The COVID-19 pandemic has recently spread worldwide, presenting primarily in the form of pneumonia or other respiratory disease. In addition, gastrointestinal manifestations have increasingly been reported as one of the extrapulmonary features of the virus. We report two cases of SARS-CoV-2 infection complicated by paralytic ileus. The first patient was a 33-year-old man who was hospitalized with severe COVID-19 pneumonia requiring ventilator support and intensive care. He developed large bowel dilatation and perforation of the mid-transverse colon, and underwent laparotomy and colonic resection. Histopathology of the resected bowel specimen showed acute inflammation, necrosis, and hemorrhage, supporting a role for COVID-19-induced micro-thrombosis leading to perforation. The second patient was a 33-year-old man who had severe COVID-19 pneumonia, renal failure, and acute pancreatitis. His hospital course was complicated with paralytic ileus, and he improved with conservative management. Both cases were observed to have elevated liver transaminases, which is consistent with other studies. Several authors have postulated that the angiotensin-converting enzyme 2 receptors, the host receptors for COVID-19, that are present on enterocytes in both the small and large bowel might mediate viral entry and resultant inflammation. This is a potential mechanism of paralytic ileus in cases of severe COVID-19 infection. Recognizing paralytic ileus as a possible complication necessitates timely diagnosis and management.


Subject(s)
Betacoronavirus/pathogenicity , Coronavirus Infections/virology , Intestinal Perforation/virology , Intestinal Pseudo-Obstruction/virology , Pancreatitis/virology , Pneumonia, Viral/virology , Renal Insufficiency/virology , Adult , Biomarkers/metabolism , COVID-19 , Coronavirus Infections/diagnostic imaging , Coronavirus Infections/physiopathology , Coronavirus Infections/therapy , Humans , Intestinal Perforation/diagnostic imaging , Intestinal Perforation/physiopathology , Intestinal Perforation/therapy , Intestinal Pseudo-Obstruction/diagnostic imaging , Intestinal Pseudo-Obstruction/physiopathology , Intestinal Pseudo-Obstruction/therapy , Liver/enzymology , Liver/pathology , Liver/virology , Male , Pancreatitis/diagnostic imaging , Pancreatitis/physiopathology , Pancreatitis/therapy , Pandemics , Pneumonia, Viral/diagnostic imaging , Pneumonia, Viral/physiopathology , Pneumonia, Viral/therapy , Positive-Pressure Respiration/methods , Renal Dialysis , Renal Insufficiency/diagnostic imaging , Renal Insufficiency/physiopathology , Renal Insufficiency/therapy , SARS-CoV-2 , Tomography, X-Ray Computed , Transaminases/metabolism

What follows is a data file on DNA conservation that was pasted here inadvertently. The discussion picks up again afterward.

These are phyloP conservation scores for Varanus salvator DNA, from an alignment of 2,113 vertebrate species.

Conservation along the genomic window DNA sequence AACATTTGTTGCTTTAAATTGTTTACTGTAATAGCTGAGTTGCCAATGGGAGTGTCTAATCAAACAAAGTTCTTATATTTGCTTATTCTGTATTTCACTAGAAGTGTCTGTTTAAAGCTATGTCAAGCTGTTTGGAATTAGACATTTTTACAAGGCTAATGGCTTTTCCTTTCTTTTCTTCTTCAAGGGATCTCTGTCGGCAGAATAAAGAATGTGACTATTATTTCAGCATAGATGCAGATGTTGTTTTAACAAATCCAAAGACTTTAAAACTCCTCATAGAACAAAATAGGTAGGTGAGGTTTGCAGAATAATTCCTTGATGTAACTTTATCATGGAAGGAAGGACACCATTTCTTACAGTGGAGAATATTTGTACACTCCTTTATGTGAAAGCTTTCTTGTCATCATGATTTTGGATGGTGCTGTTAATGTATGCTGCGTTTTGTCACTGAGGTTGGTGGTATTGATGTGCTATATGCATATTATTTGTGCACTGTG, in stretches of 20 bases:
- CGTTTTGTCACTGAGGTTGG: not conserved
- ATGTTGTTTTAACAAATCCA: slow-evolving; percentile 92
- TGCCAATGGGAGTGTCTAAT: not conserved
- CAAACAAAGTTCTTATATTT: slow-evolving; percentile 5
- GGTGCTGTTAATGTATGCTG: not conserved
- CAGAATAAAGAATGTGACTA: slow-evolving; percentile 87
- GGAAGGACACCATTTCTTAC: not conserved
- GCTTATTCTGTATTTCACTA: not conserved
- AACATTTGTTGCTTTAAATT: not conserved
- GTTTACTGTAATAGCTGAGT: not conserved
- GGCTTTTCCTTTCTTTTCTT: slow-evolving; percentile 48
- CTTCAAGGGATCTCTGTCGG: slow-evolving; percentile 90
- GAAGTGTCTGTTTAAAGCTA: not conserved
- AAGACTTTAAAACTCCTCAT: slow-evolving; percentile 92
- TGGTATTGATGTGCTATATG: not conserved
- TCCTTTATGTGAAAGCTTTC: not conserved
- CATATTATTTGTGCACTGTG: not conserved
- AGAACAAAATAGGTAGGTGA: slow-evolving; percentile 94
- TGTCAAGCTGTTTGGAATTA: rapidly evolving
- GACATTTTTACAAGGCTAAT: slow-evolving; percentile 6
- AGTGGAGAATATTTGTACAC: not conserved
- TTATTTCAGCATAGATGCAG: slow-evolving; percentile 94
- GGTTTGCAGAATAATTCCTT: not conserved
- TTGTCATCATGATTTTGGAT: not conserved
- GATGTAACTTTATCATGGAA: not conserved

4.
Am J Trop Med Hyg ; 103(3): 1166-1169, 2020 Sep.
Article in English | MEDLINE | ID: covidwho-646100

ABSTRACT

COVID-19 is a recent outbreak in China and rapidly spread worldwide. Lung consolidation is the most common radiologic finding of COVID-19 pneumonia. Pneumothorax has been rarely reported as a complication of severe COVID-19 pneumonia. Early recognition and management are detrimental to the outcome. We here report three cases of SARS-CoV-2 infection complicated by pneumothorax. In addition, we present a brief literature review.


Subject(s)
Betacoronavirus , Coronavirus Infections/complications , Pneumonia, Viral/complications , Pneumothorax/etiology , Adult , COVID-19 , Coronavirus Infections/diagnostic imaging , Humans , Male , Middle Aged , Pandemics , Pneumonia, Viral/diagnostic imaging , Pneumothorax/diagnosis , Pneumothorax/therapy , SARS-CoV-2
5.
IDCases ; 21: e00895, 2020.
Article in English | MEDLINE | ID: covidwho-621608

ABSTRACT

As the cases of COVID-19 are flooding around the world, atypical presentations are being recognized, making the diagnosis challenging. Gastrointestinal symptoms and mild abdominal pain are common. However, severe abdominal pain associated with COVID-19 warranting surgical evaluation has been rarely described; recognizing such presentations and differentiating them from a surgical abdomen is critical to effectively and safely manage COVID-19 patients. Here we present a case of a middle-aged gentleman who developed features resembling secondary peritonitis. Eventually, he was found to have COVID-19 and was managed conservatively. In this report, we discuss his management course, and we explore pertinent relevant literature.